Growth picked up with a favorable monsoon and robust services growth. Inflation moderated on declining food prices, and the current account posted a large surplus on a surge in remittances and modest imports. Political uncertainty intensified with the dissolution of the Constituent Assembly, affecting budget operations and government policies. Growth is expected to slow following a poor monsoon. Improving economic performance depends on resolving political uncertainty and creating an enabling environment for business and investment.
GDP growth rebounded to 4.6% in FY2012 (ended 15 July 2012), boosted by a favorable monsoon and robust services growth despite a slowdown in industry and lingering political uncertainties (Figure 3.19.1). Agricultural output grew by 4.9%, the highest rate in 4 years, while the 5.1% advance in services reflected a pickup in tourism and consumer spending of remittances. Industry continued to perform poorly, growing by a mere 1.7%, because of an unfavorable business and investment climate caused by labor disputes, persistent electricity shortages, and the prolonged and disruptive political transition.
Inflation eased slightly to average 8.3% in FY2012, as food prices declined during most of the year because of good harvests in FY2011 and FY2012 (Figure 3.19.2). Stubbornly high inflation is increasingly driven by rising prices for nonfood items that echo inflation in India, which is Nepal’s largest trading partner by far and to whose currency the Nepalese rupee is pegged. Other drivers are upward adjustment to administered fuel prices, depreciation of the Nepalese rupee against the currencies of third countries, rising wages, and persistent supply-side constraints.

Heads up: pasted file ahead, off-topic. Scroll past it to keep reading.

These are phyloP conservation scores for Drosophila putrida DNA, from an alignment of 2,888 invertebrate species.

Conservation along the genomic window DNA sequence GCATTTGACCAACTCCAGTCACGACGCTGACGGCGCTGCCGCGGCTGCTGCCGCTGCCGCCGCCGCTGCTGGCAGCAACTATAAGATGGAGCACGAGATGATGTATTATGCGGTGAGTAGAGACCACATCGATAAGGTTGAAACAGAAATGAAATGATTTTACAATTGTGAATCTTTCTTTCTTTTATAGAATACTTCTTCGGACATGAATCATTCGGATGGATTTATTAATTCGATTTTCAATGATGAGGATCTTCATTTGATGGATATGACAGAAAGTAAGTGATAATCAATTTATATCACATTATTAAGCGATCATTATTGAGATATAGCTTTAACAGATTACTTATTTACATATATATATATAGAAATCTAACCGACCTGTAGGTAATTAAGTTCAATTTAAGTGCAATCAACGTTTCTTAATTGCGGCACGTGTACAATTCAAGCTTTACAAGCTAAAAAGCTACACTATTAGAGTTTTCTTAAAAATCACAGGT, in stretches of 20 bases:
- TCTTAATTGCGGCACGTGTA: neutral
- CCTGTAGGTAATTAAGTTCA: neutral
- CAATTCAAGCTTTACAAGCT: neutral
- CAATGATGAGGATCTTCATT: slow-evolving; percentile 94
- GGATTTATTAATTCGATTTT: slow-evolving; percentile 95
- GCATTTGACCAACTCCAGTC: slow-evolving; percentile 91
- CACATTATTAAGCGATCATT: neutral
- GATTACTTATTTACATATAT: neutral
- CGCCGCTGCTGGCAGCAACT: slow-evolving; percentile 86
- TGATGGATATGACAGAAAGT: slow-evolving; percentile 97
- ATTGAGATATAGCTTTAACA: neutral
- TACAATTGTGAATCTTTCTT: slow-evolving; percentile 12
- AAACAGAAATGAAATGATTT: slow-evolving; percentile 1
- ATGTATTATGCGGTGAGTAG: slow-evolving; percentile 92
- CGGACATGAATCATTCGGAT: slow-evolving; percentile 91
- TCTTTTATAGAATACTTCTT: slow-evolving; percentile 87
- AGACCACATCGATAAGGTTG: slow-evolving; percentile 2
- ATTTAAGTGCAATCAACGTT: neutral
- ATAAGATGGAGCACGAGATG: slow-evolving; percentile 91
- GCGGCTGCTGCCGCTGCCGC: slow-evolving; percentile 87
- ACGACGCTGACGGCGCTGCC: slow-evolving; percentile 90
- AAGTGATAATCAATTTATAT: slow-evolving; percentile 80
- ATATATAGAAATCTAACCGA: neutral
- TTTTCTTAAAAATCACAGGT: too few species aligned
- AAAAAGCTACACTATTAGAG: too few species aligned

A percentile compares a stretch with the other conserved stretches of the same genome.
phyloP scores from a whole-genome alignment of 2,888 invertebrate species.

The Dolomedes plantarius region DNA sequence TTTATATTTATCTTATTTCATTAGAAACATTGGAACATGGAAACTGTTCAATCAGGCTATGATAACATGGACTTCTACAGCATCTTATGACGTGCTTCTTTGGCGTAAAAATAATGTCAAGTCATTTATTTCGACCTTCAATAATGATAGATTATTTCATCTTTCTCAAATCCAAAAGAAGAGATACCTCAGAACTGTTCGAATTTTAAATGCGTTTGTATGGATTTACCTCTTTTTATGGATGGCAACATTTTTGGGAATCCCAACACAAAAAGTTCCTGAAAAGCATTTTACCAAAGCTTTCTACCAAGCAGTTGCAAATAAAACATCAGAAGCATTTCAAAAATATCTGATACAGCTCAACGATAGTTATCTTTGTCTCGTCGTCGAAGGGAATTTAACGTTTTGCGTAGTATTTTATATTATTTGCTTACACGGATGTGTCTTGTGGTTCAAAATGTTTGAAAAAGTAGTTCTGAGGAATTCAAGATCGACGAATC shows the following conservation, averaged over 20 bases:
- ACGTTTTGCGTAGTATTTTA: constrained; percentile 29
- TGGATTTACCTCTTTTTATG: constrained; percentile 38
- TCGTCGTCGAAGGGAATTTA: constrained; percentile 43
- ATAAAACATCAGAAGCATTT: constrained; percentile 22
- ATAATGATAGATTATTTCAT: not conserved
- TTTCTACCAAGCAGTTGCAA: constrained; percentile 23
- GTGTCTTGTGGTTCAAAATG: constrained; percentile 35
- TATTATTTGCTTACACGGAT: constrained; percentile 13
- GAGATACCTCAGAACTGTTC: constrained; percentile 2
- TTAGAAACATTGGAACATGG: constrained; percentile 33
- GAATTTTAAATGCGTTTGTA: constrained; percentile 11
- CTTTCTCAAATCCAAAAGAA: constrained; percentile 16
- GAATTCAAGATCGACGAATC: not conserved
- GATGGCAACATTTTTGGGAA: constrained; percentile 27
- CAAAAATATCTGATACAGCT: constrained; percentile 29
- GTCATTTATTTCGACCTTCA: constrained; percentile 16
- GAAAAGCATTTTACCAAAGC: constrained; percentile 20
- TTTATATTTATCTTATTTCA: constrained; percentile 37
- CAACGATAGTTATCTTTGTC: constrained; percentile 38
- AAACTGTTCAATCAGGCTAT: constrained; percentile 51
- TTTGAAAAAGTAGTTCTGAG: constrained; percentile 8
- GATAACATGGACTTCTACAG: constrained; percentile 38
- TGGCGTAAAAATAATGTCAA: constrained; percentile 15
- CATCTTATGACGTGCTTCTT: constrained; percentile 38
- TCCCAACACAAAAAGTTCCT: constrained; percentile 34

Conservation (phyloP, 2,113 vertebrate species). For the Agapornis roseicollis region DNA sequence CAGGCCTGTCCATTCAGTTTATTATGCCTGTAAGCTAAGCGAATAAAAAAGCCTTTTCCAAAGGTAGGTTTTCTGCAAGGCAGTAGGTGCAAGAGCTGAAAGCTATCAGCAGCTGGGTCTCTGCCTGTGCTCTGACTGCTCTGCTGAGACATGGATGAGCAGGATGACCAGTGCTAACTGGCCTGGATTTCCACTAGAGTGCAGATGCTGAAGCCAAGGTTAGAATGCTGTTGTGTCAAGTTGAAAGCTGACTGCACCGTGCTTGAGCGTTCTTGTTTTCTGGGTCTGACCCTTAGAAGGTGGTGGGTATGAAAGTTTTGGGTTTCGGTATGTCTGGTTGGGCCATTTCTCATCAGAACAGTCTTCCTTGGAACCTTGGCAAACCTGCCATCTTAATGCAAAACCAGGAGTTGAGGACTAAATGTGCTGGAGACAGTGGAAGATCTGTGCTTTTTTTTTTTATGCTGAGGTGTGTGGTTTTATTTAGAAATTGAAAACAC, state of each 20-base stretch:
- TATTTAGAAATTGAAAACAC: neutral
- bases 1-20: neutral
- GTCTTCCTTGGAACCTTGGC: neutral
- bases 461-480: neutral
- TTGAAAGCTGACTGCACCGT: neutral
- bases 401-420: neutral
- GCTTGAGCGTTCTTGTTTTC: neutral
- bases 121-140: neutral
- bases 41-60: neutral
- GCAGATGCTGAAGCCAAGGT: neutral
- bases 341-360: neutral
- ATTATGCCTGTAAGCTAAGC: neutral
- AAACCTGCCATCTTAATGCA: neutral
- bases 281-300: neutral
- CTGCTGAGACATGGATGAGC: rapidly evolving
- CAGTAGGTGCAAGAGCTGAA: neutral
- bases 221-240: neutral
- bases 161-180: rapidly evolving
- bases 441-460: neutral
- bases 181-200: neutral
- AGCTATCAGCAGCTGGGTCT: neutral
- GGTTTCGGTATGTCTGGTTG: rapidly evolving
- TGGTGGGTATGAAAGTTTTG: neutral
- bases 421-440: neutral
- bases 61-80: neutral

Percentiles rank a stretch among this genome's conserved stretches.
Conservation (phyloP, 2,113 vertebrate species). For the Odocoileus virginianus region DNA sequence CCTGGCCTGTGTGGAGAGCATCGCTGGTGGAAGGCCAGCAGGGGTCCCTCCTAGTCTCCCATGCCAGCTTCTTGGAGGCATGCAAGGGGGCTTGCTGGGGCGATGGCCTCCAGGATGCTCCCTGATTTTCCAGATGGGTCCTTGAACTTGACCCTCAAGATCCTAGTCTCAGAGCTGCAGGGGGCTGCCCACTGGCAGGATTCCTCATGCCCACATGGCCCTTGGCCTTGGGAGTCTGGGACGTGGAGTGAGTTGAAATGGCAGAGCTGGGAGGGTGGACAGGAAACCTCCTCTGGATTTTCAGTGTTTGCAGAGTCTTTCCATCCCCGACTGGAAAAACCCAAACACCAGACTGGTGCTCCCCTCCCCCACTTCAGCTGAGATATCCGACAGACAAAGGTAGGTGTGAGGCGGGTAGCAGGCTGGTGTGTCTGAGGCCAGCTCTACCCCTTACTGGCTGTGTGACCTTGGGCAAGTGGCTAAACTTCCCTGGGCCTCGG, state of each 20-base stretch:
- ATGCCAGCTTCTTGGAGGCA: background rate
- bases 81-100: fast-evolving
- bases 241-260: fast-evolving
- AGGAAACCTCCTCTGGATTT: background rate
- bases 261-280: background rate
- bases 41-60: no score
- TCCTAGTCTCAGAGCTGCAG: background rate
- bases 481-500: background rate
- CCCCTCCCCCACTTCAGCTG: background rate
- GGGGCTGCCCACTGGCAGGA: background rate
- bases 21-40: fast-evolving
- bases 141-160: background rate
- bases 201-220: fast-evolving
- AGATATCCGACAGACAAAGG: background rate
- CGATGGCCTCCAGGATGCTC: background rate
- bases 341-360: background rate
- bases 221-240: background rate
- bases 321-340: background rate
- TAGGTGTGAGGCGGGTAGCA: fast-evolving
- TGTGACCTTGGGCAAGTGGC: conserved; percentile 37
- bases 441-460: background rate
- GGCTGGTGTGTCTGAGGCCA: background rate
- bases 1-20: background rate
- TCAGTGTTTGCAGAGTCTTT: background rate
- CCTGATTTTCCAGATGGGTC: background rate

The budget deficit narrowed marginally to 2.2% of GDP, owing to lower capital expenditure and greater revenue mobilization (Figure 3.19.3). Improved efficiency in tax administration and a wider tax base boosted tax revenue by an impressive 22.5%, lifting it by a percentage point to 13.6% of GDP. However, the ratio of total revenues including grants to GDP improved by only half a percentage point to 18.3%. Total expenditure amounted to 20.4% of GDP, from 20.2% in the previous year. Recurrent expenditure jumped by 42.7% to cover large fuel subsidies and ad hoc expenditure programs, while capital expenditure contracted sharply from a year earlier due to lower project disbursements arising from lack of political consensus on a timely budget.
A sharp drop in real estate prices in FY2011 caused a liquidity squeeze and credit problems at financial institutions, whose property lending had substantially expanded in recent years. Several required emergency lending from the central bank, as the amount of nonperforming loans rose and depositor confidence eroded. In FY2012, banking stress eased as robust remittance inflows boosted deposits and strengthened bank liquidity to comfortable levels. Interbank rates dropped to 1.1% from 8.1% in FY2011 (Figure 3.19.4). Regulatory lending caps on certain sectors and the lack of bankable projects kept credit growth moderate, as the central bank intensified its supervision and monitoring.